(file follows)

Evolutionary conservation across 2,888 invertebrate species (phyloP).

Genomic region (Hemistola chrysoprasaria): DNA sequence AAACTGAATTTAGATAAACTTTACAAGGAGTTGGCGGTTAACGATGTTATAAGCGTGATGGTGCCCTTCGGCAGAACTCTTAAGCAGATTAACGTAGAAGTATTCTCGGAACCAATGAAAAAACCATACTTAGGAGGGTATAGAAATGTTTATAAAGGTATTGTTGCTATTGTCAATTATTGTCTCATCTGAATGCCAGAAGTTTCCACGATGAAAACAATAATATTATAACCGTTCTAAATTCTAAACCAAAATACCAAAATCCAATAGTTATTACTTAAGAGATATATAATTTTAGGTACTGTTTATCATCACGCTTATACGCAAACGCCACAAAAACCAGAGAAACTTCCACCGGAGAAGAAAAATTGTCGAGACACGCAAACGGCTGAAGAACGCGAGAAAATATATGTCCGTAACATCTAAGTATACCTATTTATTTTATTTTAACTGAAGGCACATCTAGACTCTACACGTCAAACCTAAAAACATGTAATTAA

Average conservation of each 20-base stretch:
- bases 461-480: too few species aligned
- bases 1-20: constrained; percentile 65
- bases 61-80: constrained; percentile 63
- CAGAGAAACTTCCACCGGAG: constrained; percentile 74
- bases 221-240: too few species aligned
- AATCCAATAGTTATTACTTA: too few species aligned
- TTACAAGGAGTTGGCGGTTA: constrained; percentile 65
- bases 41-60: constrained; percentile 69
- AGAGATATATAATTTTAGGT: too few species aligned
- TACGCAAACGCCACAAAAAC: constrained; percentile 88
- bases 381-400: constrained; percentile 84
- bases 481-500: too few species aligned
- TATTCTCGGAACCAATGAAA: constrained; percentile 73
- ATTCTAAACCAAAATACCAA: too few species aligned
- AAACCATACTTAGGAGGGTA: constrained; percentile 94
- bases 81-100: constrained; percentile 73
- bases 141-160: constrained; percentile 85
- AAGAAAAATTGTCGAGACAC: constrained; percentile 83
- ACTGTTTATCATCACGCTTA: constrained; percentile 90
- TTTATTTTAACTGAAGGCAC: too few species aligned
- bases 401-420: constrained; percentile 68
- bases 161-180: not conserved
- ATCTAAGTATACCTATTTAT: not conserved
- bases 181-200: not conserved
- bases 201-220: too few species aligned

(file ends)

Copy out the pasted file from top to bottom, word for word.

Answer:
Evolutionary conservation across 2,888 invertebrate species (phyloP).

Genomic region (Hemistola chrysoprasaria): DNA sequence AAACTGAATTTAGATAAACTTTACAAGGAGTTGGCGGTTAACGATGTTATAAGCGTGATGGTGCCCTTCGGCAGAACTCTTAAGCAGATTAACGTAGAAGTATTCTCGGAACCAATGAAAAAACCATACTTAGGAGGGTATAGAAATGTTTATAAAGGTATTGTTGCTATTGTCAATTATTGTCTCATCTGAATGCCAGAAGTTTCCACGATGAAAACAATAATATTATAACCGTTCTAAATTCTAAACCAAAATACCAAAATCCAATAGTTATTACTTAAGAGATATATAATTTTAGGTACTGTTTATCATCACGCTTATACGCAAACGCCACAAAAACCAGAGAAACTTCCACCGGAGAAGAAAAATTGTCGAGACACGCAAACGGCTGAAGAACGCGAGAAAATATATGTCCGTAACATCTAAGTATACCTATTTATTTTATTTTAACTGAAGGCACATCTAGACTCTACACGTCAAACCTAAAAACATGTAATTAA

Average conservation of each 20-base stretch:
- bases 461-480: too few species aligned
- bases 1-20: constrained; percentile 65
- bases 61-80: constrained; percentile 63
- CAGAGAAACTTCCACCGGAG: constrained; percentile 74
- bases 221-240: too few species aligned
- AATCCAATAGTTATTACTTA: too few species aligned
- TTACAAGGAGTTGGCGGTTA: constrained; percentile 65
- bases 41-60: constrained; percentile 69
- AGAGATATATAATTTTAGGT: too few species aligned
- TACGCAAACGCCACAAAAAC: constrained; percentile 88
- bases 381-400: constrained; percentile 84
- bases 481-500: too few species aligned
- TATTCTCGGAACCAATGAAA: constrained; percentile 73
- ATTCTAAACCAAAATACCAA: too few species aligned
- AAACCATACTTAGGAGGGTA: constrained; percentile 94
- bases 81-100: constrained; percentile 73
- bases 141-160: constrained; percentile 85
- AAGAAAAATTGTCGAGACAC: constrained; percentile 83
- ACTGTTTATCATCACGCTTA: constrained; percentile 90
- TTTATTTTAACTGAAGGCAC: too few species aligned
- bases 401-420: constrained; percentile 68
- bases 161-180: not conserved
- ATCTAAGTATACCTATTTAT: not conserved
- bases 181-200: not conserved
- bases 201-220: too few species aligned